Leaving Westboro Baptist Church
Fred Phelps died. A couple days ago, we learned that the founder of the Westboro Baptist Church – infamous for its hate filled rhetoric and base propaganda tactics – was dying; a fact that produced a number of us to reflect on Phelps’ life and feel some sense of satisfaction knowing that it was coming to an end.
Today, March 20th, 2014 he died. And news spread quickly. Social media sites like Facebook started to fill with vitriolic messages such as these (which I pulled from the feed on my Confessions of a Funeral Director Facebook page):
“Finally. Just wish his church would burn down now.”
“This scumbag needs to rot in hell along with his whole family!!!”
I know the mental anguish that the WBC has caused grieving families. A couple years ago a childhood friend was killed in Iraq. His family entrusted his funeral service to us and it wasn’t long until we heard the rumor that the WBC was planning to picket his funeral.
As funeral directors, we wondered how people could be filled with such hatred and insensitivity so as cause compounded anguish to a family that lost their son, brother and fiancé at an age all too young.
Thankfully – despite the rumors that the WBC would picket the funeral – Brandon’s funeral was NOT one of the more than the supposed 53,000 events that Fred Phelps and his cult disturbed.
And yet, I can’t help but ask, “Isn’t this hatred that we feel towards him all too similar to the hate speech he stood for?”
We’re All Members
I’m not going to try and pull the old bait-and-switch and tell you that all of us are just as bad as Fred Phelps and his hate rhetoric. Neither you nor me have picked the funerals of fallen soldiers, protested the funerals of the children killed in the Sandy Hook shootings or held signs damning the LGBTQ community to hell.
Rather, I hope to point out the value of “I-Thou” relationships and reject the “I-It” objectification so embraced by Fred Phelps and his crew.
This leap from “person” to “object” is the one Westboro has made to justify their public, insensitive and often irrational protests of everything from pop concerts, to shuttle launches, to memorials for military deaths. But it’s the same leap that all too many of us make when it comes to judging others. We lose touch with the person we’re ready to stone and instead turn them into an “it” that represents a reprehensible and immoral idea or action.
On a larger scale, it’s the leap made when the people of Africa become slaves; when homosexuals become detestable; when women and children become sex slaves; when celebrities like Lindsey Lohan or Justin Beiber or Miley Cyrus become an object lesson on stupidity for the masses.
True, we make our own comparisons so we can uphold morality, proving to ourselves and those we influence that we all reap what we sow. We go above and beyond to avoid praising clearly unacceptable behavior in our Facebook statuses and our lunch break conversations. We eagerly pull down the celebrity cult to show the splattered blood of America’s gods.
But in the end, by turning a person like Fred Phelps into an object lesson or an object of our hatred we cross into the dangerous territory that’s traversed by Westboro time and time again. How can we be critical of a person like Fred Phelps, however awful his actions, while still being sensitive to those involved?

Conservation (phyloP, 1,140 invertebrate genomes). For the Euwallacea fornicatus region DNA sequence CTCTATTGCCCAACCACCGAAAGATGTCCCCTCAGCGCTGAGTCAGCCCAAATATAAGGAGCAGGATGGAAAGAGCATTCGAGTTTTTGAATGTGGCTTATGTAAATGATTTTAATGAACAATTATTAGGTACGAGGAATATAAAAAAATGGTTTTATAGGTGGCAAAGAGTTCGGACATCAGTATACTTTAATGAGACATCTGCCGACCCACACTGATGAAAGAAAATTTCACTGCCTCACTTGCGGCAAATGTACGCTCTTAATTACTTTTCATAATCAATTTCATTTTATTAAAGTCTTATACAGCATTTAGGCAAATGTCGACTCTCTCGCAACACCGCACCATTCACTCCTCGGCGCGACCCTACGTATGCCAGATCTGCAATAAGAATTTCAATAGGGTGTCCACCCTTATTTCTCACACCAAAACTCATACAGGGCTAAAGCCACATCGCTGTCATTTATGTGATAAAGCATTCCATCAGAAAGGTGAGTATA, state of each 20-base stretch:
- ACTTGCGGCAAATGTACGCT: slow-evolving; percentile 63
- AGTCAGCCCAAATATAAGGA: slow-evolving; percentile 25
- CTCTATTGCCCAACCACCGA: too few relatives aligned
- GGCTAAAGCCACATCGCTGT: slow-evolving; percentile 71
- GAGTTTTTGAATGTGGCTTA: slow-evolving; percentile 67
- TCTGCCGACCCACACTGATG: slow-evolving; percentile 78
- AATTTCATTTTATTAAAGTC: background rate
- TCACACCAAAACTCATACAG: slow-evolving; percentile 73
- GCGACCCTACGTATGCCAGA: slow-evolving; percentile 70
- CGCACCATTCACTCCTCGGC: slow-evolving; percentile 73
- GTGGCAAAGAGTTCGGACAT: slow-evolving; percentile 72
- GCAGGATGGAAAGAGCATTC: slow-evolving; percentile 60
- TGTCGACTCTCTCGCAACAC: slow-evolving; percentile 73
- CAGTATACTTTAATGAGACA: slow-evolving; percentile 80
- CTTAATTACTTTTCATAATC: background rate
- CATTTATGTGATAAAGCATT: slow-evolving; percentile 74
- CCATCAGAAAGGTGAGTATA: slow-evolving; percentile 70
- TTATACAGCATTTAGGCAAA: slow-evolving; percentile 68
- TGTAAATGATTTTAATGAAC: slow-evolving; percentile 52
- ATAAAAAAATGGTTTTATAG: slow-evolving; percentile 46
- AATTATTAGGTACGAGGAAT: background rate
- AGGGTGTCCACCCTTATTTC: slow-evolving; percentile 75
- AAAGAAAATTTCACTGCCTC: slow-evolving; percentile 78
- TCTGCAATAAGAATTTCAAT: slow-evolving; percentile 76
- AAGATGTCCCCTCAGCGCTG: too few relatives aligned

As a funeral director, I daily tread ground that’s been hallowed by tears that represent the sacrifice of love and death. The casket is handpicked by the family, the body dressed with clothes that present the deceased at their best, the casket interior is strewn with pictures and tokens of remembrance, flowers are placed above and around the deceased. All who attend the viewing are dressed appropriately, with solemn faces and hearts. Grief is holy, and I’m privileged to enter the sanctuary—to enter the story.
Recently, we buried two young teenagers who were killed when one of them lost control of the car he was recklessly driving. He not only killed himself and two others, but marred the lives of all they left behind, who will live out the rest of their lives with the instability that tragic deaths inevitably cause.
We all too easily could think: “Those stupid kids got what they had coming to them when they were horsing around, driving like they were invincible. Let this be a lesson to you kids to be responsible.” You can say stuff like that when you don’t see the tears; when you don’t see capillaries that have ruptured around the father’s eyes from weeping, or the haggard, hollow look on the mother’s face as she sees the body that used to house the life and love of her now dead child.
These are people. Not object lessons. Not objects for hatred. Even the individual members of Westboro, with all their startling missteps, are people.
That’s what we miss when something becomes publicized or scandalized. We miss the humanity, we miss the story that brings color, texture, dimension and heart to the person. We see the lesson, the hatred, the “I’ll never be that guy”, and forget the life.
Rescinding Our Membership
There is no excuse for inhumanity committed by humans. But when we allow ourselves to see person, justice becomes the extension of love, rather than objectification and worship of law. When we see person, justice finds purity, impartiality and action.
When we see person, we begin to leave Westboro Baptist Church.
It is not our place to see others as reasons for God’s judgment and catalysts for our weekday sermons. It is not about separation of sin and sinner, nor a combination of the two. It is about a willingness to lose our fixation on “the other” as an object, and a realization that “the other” is just as real and human as you or me—whether they’re behind bars, beside a picket sign or six feet under the ground.